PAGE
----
Friday, June 25, 2010

No REST for the wicked or the Corporate Developer

REST vs. Other Web Services

I know this topic has probably been covered a million times in the last couple years, but being a developer in a large corporate where "standards" are imposed to limit the craziness that would ensue without them. I have actually only now started to have a look at it. The reason for me looking at it now is the Spring 3 RESTful support, which I plan to play with in the next day or so.

Not really going to go into SOAP and XML-RPC, as I generally know that and they are the only type of webservices we implemented in my working environment. I know that SOAP and XML-RPC, uses an envelope, XML and is well defined / strongly typed... bla bla bla...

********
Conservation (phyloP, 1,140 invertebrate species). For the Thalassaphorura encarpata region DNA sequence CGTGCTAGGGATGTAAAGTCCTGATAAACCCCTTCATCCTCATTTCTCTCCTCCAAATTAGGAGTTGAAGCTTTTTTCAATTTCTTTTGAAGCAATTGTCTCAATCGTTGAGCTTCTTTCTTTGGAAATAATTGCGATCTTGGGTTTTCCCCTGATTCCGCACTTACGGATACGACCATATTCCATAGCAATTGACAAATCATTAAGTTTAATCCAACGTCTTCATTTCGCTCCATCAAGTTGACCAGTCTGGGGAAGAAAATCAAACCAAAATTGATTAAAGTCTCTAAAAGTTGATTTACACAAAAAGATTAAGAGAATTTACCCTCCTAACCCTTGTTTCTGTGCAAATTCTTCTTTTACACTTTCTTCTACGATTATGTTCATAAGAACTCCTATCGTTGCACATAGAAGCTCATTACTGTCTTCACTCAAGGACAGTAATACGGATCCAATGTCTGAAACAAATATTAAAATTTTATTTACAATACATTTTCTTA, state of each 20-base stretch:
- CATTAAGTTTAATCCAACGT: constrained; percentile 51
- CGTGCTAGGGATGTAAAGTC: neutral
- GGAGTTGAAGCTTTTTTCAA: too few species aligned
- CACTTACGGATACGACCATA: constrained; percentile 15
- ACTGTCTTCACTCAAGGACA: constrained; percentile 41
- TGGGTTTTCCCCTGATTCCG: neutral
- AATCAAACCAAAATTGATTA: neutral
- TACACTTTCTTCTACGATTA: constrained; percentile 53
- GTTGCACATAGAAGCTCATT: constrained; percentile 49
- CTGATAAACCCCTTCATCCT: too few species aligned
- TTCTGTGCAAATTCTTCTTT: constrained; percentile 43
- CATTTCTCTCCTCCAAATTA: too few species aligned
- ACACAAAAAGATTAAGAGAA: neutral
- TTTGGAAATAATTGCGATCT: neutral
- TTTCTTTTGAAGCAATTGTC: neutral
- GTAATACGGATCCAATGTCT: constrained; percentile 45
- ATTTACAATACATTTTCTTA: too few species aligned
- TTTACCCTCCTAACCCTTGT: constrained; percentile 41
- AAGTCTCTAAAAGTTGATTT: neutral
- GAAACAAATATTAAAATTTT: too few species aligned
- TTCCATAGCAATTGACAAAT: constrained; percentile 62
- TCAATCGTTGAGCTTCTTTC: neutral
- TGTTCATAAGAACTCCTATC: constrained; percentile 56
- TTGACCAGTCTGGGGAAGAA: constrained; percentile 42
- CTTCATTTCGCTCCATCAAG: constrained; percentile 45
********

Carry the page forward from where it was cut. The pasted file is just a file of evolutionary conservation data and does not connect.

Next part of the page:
So from random sources this is what I found about REST:

REST stands for Representational State Transfer
Each unique URL is a representation of some object.
You can get the contents of that object using an HTTP GET.
You may use a POST, PUT, or DELETE to modify the object.
It is not necessary to use XML as a data format, so for small amounts of data it can be significantly lighter on bandwidth.
REST as a protocol does not define any form of message envelope.
REST takes advantage of HTTP caches. (A cache can't to do anything a POST; but they can cache GETs and expire those entries based on PUTs and DELETEs.).

So where to use RESTful ?
Well from what I just read, it is a smaller, quicker, HTTP interface which sounds perfect for replacing all "system internal" service calls happening between components where direct RPC is not ideal and it really isn't worth the time, effort and red tape to set up a WSDL / XSD.
(that was a really long sentence)


Ignore: just for proof of ownership: GUNCP4EUNAGF

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